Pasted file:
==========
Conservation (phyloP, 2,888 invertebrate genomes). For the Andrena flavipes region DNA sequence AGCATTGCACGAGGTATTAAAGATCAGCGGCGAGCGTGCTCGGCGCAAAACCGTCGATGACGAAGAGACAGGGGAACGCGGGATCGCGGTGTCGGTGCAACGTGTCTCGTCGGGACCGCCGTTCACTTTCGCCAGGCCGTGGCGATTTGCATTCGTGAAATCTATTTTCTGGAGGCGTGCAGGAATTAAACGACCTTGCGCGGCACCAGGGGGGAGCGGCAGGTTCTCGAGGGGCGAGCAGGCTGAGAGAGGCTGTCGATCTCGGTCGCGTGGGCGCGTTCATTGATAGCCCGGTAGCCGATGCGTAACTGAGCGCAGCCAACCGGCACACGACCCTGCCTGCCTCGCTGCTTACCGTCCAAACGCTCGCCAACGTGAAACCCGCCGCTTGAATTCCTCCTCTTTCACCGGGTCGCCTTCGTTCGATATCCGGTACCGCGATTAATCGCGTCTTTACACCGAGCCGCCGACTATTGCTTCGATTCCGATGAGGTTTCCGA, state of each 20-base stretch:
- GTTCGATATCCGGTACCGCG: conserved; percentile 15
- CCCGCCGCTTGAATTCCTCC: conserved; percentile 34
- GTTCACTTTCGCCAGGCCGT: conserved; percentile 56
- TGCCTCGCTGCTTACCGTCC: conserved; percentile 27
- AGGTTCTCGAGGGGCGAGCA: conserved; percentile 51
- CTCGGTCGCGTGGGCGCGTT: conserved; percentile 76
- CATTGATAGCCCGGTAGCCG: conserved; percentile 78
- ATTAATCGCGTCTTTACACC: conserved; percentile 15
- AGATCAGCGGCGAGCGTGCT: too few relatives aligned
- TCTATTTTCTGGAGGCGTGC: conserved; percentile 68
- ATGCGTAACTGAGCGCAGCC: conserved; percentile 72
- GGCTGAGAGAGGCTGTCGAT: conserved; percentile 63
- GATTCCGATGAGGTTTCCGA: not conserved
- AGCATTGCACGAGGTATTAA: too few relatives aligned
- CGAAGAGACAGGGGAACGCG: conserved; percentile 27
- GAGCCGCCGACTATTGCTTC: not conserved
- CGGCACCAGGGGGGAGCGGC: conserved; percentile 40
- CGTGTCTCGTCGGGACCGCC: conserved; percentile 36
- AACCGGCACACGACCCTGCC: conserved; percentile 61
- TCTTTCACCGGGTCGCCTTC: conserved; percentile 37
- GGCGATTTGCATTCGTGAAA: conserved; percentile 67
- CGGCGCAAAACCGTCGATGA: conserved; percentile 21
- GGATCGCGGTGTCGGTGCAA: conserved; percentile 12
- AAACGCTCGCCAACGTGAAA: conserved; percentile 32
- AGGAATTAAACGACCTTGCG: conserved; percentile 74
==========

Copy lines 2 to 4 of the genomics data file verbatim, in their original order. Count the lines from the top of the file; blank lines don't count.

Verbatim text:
- GTTCGATATCCGGTACCGCG: conserved; percentile 15
- CCCGCCGCTTGAATTCCTCC: conserved; percentile 34
- GTTCACTTTCGCCAGGCCGT: conserved; percentile 56